We head down a rugged road toward a village not far from Pakistan’s border. Mud-walled houses, sprawling farms, boys playing cricket in a field, life’s mundane rituals are on display. In the eastern province of Khost, you see the real Afghanistan – one that in some ways seems oblivious to the war unfolding nearby. The normality in itself is a striking testament to the resilience of the Afghan people, who have been in conflict for more than three decades.

I am traveling with a photographer, Andrew Quilty, and soon we reach the village, Tor Ghar, which is nestled in the basin of the dark-hued mountains. Life is slow. Villagers sit on wooden cots inside their compounds. They have horrific stories to tell of the war crashing into their lives – this part of the country has served as a gateway for militants coming from Pakistan. And yet they graciously offer us cups of green tea with caramel chocolates.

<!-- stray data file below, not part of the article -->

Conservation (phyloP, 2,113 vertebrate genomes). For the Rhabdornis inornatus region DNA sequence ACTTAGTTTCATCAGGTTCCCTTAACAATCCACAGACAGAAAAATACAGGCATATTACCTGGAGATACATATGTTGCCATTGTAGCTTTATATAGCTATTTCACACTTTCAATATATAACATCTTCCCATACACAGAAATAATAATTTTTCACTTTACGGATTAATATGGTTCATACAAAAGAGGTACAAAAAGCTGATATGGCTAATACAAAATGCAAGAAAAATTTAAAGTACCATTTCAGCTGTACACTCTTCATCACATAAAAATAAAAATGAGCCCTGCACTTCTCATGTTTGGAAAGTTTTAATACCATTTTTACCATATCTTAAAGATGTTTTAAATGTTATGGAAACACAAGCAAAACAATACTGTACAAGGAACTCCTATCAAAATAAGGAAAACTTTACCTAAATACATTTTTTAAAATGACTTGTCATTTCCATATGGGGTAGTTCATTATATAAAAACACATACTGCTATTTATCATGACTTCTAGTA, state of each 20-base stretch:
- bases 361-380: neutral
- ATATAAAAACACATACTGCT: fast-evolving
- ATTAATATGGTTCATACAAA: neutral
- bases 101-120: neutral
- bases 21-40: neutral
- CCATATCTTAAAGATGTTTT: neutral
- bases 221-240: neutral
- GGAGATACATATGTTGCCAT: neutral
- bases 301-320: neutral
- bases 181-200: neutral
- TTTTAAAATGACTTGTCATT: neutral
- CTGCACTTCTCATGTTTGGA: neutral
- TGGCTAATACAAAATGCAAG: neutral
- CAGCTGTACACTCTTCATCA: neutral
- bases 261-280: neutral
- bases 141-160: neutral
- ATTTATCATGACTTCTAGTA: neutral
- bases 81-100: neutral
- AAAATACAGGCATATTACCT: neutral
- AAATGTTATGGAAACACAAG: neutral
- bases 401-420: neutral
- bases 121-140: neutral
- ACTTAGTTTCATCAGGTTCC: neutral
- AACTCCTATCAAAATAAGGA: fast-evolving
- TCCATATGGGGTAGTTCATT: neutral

Back in the provincial capital, I notice a group of children playing in a wheelbarrow. They laugh, giggle and tease each other. I close my eyes, hear the excitement in their voices, and suddenly they could be anywhere. Nearby, small stalls bustle with customers, including women in blue burqas. From carts, vendors sell shiny grapes and apples, the market’s cacophony melding with the honks of car horns. And for a moment, it’s possible to forget the checkpoints and the blast walls and the white U.S. military reconnaissance blimp flying over the city.

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